Another day, another chance to blame Human Rights for something: ‘Prison van driven 96 miles to take defendant 60 YARDS to court as “walking will infringe his human rights”‘. The Mail claims:
A prison van travelled 96 miles to transfer a defendant just 60 yards from a police station to a court because walking would ‘infringe his human rights’.
Despite it being just a 30-second walk from Banbury Police Station to the dock, custody chiefs ordered a prison van for defendant Oliver Thomas, 27, which was sent from 96 miles away…
Judge Tom Corrie was told that to have taken the prisoner on foot from police cells to the dock would have ‘infringed his human rights’.
The transport was provided by GEOAmey which is contracted to ‘take defendants between custody and courts’. According to the Daily Mail the contract is worth £90m and they quote a GEOAmey spokesman to defend the decision to send a van:
He said: ‘Police wouldn’t expect us to turn up at Banbury and handcuff a prisoner and take him down the street and to the court. Generally speaking we don’t see that in this country.
‘It strays into the area of human rights. They have a right to have their identity protected. We normally cover Banbury from our Buckinghamshire vehicle base.
‘However, in this particular instance, the request to move this prisoner came late, by which time all our available Buckinghamshire-based vehicles and crews had been allocated to other routes and schedules.
‘As a contingency measure, in order to deliver the standard of service we are committed to provide, a vehicle and officers were deployed from our Eastleigh base.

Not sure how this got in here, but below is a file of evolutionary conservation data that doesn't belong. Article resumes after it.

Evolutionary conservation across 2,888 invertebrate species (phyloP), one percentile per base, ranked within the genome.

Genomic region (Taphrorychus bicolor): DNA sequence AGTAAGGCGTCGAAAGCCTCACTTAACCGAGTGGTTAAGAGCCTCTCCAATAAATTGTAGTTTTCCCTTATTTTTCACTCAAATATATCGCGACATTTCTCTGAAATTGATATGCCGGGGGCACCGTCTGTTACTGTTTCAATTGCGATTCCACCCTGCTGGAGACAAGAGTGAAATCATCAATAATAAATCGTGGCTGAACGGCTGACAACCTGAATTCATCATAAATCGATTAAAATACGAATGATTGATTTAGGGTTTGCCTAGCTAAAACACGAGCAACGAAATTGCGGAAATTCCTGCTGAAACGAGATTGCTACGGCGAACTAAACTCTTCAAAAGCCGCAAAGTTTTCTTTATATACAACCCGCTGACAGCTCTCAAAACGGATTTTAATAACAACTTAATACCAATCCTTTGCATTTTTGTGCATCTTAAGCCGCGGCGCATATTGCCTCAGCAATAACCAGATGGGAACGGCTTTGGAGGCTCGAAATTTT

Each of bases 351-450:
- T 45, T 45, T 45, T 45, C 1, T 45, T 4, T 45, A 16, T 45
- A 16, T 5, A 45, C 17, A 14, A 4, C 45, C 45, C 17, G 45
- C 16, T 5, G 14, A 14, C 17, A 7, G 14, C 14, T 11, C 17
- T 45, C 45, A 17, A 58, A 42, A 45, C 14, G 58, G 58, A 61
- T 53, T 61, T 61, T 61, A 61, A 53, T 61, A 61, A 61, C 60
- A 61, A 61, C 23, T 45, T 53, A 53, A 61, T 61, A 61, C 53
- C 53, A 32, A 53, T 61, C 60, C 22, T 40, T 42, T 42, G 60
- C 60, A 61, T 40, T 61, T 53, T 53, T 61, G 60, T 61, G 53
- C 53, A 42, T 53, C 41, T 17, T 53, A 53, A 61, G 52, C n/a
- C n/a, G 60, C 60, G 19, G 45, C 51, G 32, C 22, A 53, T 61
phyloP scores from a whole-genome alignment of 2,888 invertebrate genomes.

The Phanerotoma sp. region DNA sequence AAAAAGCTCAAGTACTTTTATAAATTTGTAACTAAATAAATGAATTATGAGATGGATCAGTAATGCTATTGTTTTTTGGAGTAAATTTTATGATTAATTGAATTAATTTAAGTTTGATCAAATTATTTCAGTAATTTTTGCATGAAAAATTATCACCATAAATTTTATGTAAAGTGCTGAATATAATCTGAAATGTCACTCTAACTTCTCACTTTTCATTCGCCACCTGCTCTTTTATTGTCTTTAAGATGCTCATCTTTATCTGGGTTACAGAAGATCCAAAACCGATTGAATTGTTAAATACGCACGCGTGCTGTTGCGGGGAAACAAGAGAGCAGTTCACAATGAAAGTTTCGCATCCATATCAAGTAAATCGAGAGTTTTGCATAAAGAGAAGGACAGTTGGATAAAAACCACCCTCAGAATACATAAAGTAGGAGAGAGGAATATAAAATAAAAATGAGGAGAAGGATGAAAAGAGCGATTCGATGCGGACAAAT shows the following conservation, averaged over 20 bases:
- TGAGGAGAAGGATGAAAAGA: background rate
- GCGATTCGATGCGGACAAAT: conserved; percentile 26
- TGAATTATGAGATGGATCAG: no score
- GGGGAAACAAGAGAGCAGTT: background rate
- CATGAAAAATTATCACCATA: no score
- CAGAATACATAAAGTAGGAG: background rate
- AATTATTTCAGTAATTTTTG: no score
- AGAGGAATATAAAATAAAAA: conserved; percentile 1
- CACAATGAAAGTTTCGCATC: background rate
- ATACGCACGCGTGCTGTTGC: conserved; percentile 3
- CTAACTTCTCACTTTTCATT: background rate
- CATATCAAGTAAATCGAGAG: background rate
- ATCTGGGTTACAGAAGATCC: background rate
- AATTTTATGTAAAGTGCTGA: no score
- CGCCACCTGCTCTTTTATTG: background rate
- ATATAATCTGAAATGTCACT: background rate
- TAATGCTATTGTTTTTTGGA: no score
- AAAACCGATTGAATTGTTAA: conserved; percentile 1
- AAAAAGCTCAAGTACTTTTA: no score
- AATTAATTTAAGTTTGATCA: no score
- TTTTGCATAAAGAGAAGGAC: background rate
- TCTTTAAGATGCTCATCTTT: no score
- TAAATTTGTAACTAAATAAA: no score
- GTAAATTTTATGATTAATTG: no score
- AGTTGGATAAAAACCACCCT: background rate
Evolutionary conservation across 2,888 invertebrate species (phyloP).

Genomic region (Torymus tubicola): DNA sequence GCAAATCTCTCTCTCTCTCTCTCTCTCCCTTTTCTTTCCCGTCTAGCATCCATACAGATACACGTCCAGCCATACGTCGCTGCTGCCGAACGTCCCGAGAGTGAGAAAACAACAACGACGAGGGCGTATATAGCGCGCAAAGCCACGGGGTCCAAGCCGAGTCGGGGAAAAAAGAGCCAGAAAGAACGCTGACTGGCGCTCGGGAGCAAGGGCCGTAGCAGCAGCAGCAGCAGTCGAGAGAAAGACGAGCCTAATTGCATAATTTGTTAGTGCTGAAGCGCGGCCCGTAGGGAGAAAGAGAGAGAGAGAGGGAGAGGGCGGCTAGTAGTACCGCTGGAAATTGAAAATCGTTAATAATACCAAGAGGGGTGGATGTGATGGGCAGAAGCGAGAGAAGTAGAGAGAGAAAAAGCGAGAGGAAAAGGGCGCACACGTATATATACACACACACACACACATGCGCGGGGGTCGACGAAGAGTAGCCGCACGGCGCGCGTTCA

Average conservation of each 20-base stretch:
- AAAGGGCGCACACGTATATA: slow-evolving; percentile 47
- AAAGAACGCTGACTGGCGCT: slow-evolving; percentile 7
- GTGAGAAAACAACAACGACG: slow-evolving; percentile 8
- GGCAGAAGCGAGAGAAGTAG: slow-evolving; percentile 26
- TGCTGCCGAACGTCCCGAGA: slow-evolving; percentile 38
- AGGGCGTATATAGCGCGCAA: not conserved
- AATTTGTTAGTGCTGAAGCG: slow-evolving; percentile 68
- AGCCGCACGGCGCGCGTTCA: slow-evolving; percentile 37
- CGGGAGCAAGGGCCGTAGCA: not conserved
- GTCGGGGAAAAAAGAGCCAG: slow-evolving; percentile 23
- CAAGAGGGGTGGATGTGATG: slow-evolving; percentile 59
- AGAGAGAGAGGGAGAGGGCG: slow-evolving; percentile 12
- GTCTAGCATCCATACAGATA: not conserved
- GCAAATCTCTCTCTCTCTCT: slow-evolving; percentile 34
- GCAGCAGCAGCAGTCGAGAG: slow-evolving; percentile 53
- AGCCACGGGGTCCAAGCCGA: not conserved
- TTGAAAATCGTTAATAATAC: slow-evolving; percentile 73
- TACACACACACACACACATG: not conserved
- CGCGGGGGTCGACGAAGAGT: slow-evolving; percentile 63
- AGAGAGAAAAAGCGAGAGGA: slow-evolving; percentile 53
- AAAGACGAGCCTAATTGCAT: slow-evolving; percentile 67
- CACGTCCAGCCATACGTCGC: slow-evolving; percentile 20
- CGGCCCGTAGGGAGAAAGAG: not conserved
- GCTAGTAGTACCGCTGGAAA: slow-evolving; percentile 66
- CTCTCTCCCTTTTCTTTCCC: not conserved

‘This was not a ‘one-off’ run just to deliver this prisoner.
‘Our staff collected Mr Thomas from Banbury in the morning and assisted with duties at the court until mid-afternoon then delivered prisoners to HMP Bullingdon, Bicester, and on to other prisons.
He added: ‘The decision has nothing to do with Thames Valley Police officers based in the station.’
So, the spokesman mentioned it could ‘stray’ into human rights territory but it seems to me that he spoke as a contractor who is being paid to drive people between ‘custody and courts’, how would it look if the contractor made the accused walk? Would the Mail then complain that the contractor was on a government gravy train and providing a bad service? Is the contract charged individually, or as a whole? Was this a specific ‘waste’ of taxpayers money or did it inconvenience the contractor who is getting paid for the service provided as a whole, rather than individually invoicing for each journey?
We don’t know, the Daily Mail probably doesn’t know and definitely doesn’t care as long as they get a cheap headline, a good photo op and some easy copy attacking a favourite target.
Put it another way: if we bother going through the expense of hiring vans with blacked-out windows to transport the accused from custody to court anonymously, how can it ever be right to strip the accused of public anonymity by walking them under guard and in handcuffs to court just because it means moving a van around at short notice? As the spokesman said: ‘Generally speaking we don’t see that in this country… They have a right to have their identity protected’. It is, after all, innocent until proven guilty and everyone is equal regardless of whether they might rack up a larger van bill on the day.
Which is the final point, the Mail makes a big fuss trying to work out just how much this trip cost, completely ignoring the fact that the contractor worked the journey into the schedule of the van so that it was well used by more than just this one person. Funnily enough the Mail ignores this rather less catchy headline: ‘contractor paid for by YOUR MONEY rearranges court van at short notice as efficiently as possible’.
I wonder if Richard Littlejohn will find room for this in his column tomorrow…